Koning: That reminds me of the recent euro crisis, where various types of euros threatened to become non-fungible with others. This summer, for instance, Greek euro deposits certainly lost their equivalence to non-Greek euros.

Koning expanded on this thought in a related article, where he wrote:

One of the deep problems facing the euro over the last three years was fear of euro break up. If Greece decided to leave the euro (or was kicked out), a Greek euro would no longer be equal to a German one. In the mind of the markets, euros had ceased to be homogeneous.

In anticipation of potential break up, a tremendous bank run began in which massive amounts of Italian, Greek, Irish, Spanish, and Portuguese euro deposits were converted into German and Dutch euro deposits. This all occurred on the books of the ECB's intra-eurosystem clearing mechanism—Target2. While no limits had ever been placed on Target2 balances (or imbalances), fears that Germans might revolt and try to close the Target2 window led to ever faster withdrawals from the GIIPS.

BM: Bitcoin in some ways is very different than cash, particularly because the identification of each coin is tied to a historical public record of every transaction. I wonder if you know of any examples where such a financial asset suffered from a gap in fungibility. Like the stock of a company, or any other ownership token that would have a transparent history of ownership.

Koning: Bills of exchange and chopmarked coins also had a paper trail. In the case of bills of exchange, the moment that the credit worthiness of a certain cosignatory to a bill of exchange was doubted, it would have started to trade at a much larger discount to par.

Analog versus Digital Money

Koning’s historical insights do paint a picture into how the market might evolve as money’s fungibility changes, but bitcoin is unique and may evolve differently than any money before it.

Many of Koning’s examples were related to a break in fungibility for political reasons, such as the euro crisis which saw runs on banks and demand for more trusted government versions of the euro versus the euros in Greek banks. However, Bitcoin’s fungibility might be threatened by its use in dark markets.

It is no secret that bitcoin has been widely used online to purchase goods on dark markets such as the Silk Road. A report by Kyle Soska and Nicolas Christin from Carnegie Mellon University claims that dark markets had a higher daily bitcoin trade volume than BitPay’s reported $435,000 daily average, in 2014.

"In the short four years since the development of the original Silk Road, total volumes have reached up to $650,000 daily (averaged over 30-day windows) and are generally stable around $300,000–$500,000 a day, far exceeding what had been previously reported," said the report.

Virgin Coins and Bitcoin’s Fungibility

To learn about the demand for newly mined, unspent “virgin” Bitcoins, Bitcoin Magazine spoke with FinTech consultant Bilal Dar. According to Dar, he’s seen “virgin” bitcoin trading at a 20 percent to 30 percent premium to market prices.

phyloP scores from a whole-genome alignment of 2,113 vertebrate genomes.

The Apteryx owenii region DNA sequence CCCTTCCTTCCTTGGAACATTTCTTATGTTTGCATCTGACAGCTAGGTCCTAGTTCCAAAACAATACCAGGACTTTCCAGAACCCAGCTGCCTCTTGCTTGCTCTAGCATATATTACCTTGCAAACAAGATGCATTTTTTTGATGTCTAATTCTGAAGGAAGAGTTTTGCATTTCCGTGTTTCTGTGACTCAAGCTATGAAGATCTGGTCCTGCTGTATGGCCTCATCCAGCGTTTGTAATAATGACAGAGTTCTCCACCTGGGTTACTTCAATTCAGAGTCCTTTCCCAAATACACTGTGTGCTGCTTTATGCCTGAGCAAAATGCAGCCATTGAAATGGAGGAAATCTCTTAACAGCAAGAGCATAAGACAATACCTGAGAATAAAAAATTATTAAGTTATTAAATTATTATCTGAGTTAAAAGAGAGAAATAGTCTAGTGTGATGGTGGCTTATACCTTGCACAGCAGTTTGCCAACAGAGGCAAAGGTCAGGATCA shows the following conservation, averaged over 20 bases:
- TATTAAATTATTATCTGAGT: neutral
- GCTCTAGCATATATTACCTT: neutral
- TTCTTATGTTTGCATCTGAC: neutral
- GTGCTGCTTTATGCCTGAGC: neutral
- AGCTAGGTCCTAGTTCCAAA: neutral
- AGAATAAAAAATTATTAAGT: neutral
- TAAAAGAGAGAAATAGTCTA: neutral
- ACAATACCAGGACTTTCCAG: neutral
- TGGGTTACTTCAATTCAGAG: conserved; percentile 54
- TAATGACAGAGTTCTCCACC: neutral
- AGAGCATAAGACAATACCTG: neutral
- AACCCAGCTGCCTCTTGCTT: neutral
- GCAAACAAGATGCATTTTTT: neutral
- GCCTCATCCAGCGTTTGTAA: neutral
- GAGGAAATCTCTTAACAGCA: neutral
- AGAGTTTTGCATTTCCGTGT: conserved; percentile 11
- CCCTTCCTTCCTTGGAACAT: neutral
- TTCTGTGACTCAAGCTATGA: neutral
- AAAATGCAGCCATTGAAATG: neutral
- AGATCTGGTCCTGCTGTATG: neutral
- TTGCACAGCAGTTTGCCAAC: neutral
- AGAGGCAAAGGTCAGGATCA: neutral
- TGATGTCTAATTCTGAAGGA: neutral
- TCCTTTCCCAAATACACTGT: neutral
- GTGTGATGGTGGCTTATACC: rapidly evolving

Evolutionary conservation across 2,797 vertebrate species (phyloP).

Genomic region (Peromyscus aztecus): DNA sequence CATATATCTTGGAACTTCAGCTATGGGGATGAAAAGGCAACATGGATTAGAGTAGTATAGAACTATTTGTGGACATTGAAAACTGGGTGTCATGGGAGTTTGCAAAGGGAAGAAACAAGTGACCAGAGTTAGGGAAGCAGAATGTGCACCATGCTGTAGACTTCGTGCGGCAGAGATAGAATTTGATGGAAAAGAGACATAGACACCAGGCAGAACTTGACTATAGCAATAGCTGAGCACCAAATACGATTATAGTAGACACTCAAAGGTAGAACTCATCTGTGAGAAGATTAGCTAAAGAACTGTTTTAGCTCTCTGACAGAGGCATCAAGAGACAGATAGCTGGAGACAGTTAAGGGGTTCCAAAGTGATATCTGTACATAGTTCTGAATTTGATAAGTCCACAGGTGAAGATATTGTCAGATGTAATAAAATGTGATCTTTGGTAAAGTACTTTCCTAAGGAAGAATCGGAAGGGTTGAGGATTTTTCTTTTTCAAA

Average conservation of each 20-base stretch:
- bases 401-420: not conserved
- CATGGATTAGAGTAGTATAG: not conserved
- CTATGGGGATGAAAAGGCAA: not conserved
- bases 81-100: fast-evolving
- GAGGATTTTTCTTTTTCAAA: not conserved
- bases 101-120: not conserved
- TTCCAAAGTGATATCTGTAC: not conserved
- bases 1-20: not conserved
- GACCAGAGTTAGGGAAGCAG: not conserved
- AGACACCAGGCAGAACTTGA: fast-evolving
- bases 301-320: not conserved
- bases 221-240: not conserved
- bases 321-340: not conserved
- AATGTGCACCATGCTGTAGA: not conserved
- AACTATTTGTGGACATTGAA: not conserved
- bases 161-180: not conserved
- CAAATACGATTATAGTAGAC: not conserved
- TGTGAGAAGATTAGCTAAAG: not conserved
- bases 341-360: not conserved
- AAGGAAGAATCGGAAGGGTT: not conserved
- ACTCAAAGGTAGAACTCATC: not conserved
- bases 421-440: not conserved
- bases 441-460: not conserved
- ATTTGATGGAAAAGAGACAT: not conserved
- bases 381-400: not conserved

The demand for virgin was nothing new ... Having virgin coins had many benefits. A full block of 25 coins mined between 2012 to 2016 would have collectible value. Similar is the value for 50 BTC block ... there are ways of deferring taxes if you have a coin with no or least amount of history. [Though some of this] would require private key swapping and a 'substantial' amount of trust between parties conducting transaction.

So did the value of Virgin coins have anything to do with the possibility of older coins being 'dirty'? No ... It was more of a possibility of 'perceived value' ... People had a lack of understanding, and in some case genuine use cases.

Today he claims that the demand for virgin coins remains, but the supply has increased dramatically. “You can wait for 2 weeks and batches of freshly minted coin from China would be available,” said Dar.

The Foreseeable Future

The impact of a privacy leak or fungibility weakness in Bitcoin is yet to be discovered. After all, a cryptographically provable history of every transaction is an essential part Bitcoin and the blockchain. The good news is that this topic is in the mind of many Bitcoin core developers and pioneers such as Adam Back, Gregory Maxwell and many others.

In a 2014 presentation, Back explained the functionality of something called Blind RSA transactions dating back to the days of digicash, which according to him, are “cryptographically unlinkable" and "payer anonymous.” Another promising discussion may be something called Confidential Transactions, being developed by several core developers at Blockstream.

And of course, many alternative cryptocurrencies have worked on the issue for years, including DASH, Monero, Cryptonote, and Zerocash. How Bitcoin will adapt to this market environment and whether it will evolve beyond this threat to its fungibility remains to be seen.

The post Is Bitcoin Headed for a Break in Fungibility? appeared first on Bitcoin Magazine.

Banks Spend Big To Fight Cybercrime, Heighten Efforts To Supervise Employee Behavior

CryptoCoins News, 1/1/0001 12:00 AM PST

Banks are spending billions to battle cyber attacks, according to the Wall Street Journal. Much of the efforts focus on employees who unintentionally expose information to hackers. Many banks are now banning workers from using USB drives, warning them to be careful about what they post on social media, and telling them not to put “out […]